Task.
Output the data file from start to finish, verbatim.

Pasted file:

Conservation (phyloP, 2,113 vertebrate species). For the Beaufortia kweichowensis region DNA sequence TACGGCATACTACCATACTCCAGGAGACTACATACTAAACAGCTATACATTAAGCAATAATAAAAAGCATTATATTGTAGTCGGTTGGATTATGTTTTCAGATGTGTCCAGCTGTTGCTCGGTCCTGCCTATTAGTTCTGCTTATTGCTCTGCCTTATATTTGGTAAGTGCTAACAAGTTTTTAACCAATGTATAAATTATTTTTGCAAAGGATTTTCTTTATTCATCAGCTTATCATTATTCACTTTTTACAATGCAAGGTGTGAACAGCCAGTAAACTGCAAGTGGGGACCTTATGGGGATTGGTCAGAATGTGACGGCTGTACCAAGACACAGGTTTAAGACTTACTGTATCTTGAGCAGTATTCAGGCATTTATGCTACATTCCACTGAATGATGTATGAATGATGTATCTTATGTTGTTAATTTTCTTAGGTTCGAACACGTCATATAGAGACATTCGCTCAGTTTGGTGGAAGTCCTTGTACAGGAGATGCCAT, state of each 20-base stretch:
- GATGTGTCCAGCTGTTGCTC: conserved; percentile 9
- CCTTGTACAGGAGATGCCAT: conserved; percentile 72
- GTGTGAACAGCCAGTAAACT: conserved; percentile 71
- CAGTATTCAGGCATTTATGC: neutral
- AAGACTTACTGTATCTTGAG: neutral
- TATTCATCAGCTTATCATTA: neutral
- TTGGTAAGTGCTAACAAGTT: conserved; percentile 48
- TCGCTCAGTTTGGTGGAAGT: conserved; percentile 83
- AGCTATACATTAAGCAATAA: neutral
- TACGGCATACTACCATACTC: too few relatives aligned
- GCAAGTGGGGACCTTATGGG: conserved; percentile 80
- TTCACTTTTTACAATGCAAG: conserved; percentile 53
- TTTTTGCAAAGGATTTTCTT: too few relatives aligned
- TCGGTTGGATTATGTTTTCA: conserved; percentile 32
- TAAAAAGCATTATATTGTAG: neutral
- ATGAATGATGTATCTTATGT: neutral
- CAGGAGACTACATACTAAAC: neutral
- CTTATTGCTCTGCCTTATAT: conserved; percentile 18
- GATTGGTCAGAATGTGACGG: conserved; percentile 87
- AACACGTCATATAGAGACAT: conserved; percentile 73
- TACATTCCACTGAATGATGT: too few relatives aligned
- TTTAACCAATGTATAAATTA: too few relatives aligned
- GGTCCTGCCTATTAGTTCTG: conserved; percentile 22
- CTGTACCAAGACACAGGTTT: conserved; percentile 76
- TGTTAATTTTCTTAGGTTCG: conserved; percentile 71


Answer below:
Conservation (phyloP, 2,113 vertebrate species). For the Beaufortia kweichowensis region DNA sequence TACGGCATACTACCATACTCCAGGAGACTACATACTAAACAGCTATACATTAAGCAATAATAAAAAGCATTATATTGTAGTCGGTTGGATTATGTTTTCAGATGTGTCCAGCTGTTGCTCGGTCCTGCCTATTAGTTCTGCTTATTGCTCTGCCTTATATTTGGTAAGTGCTAACAAGTTTTTAACCAATGTATAAATTATTTTTGCAAAGGATTTTCTTTATTCATCAGCTTATCATTATTCACTTTTTACAATGCAAGGTGTGAACAGCCAGTAAACTGCAAGTGGGGACCTTATGGGGATTGGTCAGAATGTGACGGCTGTACCAAGACACAGGTTTAAGACTTACTGTATCTTGAGCAGTATTCAGGCATTTATGCTACATTCCACTGAATGATGTATGAATGATGTATCTTATGTTGTTAATTTTCTTAGGTTCGAACACGTCATATAGAGACATTCGCTCAGTTTGGTGGAAGTCCTTGTACAGGAGATGCCAT, state of each 20-base stretch:
- GATGTGTCCAGCTGTTGCTC: conserved; percentile 9
- CCTTGTACAGGAGATGCCAT: conserved; percentile 72
- GTGTGAACAGCCAGTAAACT: conserved; percentile 71
- CAGTATTCAGGCATTTATGC: neutral
- AAGACTTACTGTATCTTGAG: neutral
- TATTCATCAGCTTATCATTA: neutral
- TTGGTAAGTGCTAACAAGTT: conserved; percentile 48
- TCGCTCAGTTTGGTGGAAGT: conserved; percentile 83
- AGCTATACATTAAGCAATAA: neutral
- TACGGCATACTACCATACTC: too few relatives aligned
- GCAAGTGGGGACCTTATGGG: conserved; percentile 80
- TTCACTTTTTACAATGCAAG: conserved; percentile 53
- TTTTTGCAAAGGATTTTCTT: too few relatives aligned
- TCGGTTGGATTATGTTTTCA: conserved; percentile 32
- TAAAAAGCATTATATTGTAG: neutral
- ATGAATGATGTATCTTATGT: neutral
- CAGGAGACTACATACTAAAC: neutral
- CTTATTGCTCTGCCTTATAT: conserved; percentile 18
- GATTGGTCAGAATGTGACGG: conserved; percentile 87
- AACACGTCATATAGAGACAT: conserved; percentile 73
- TACATTCCACTGAATGATGT: too few relatives aligned
- TTTAACCAATGTATAAATTA: too few relatives aligned
- GGTCCTGCCTATTAGTTCTG: conserved; percentile 22
- CTGTACCAAGACACAGGTTT: conserved; percentile 76
- TGTTAATTTTCTTAGGTTCG: conserved; percentile 71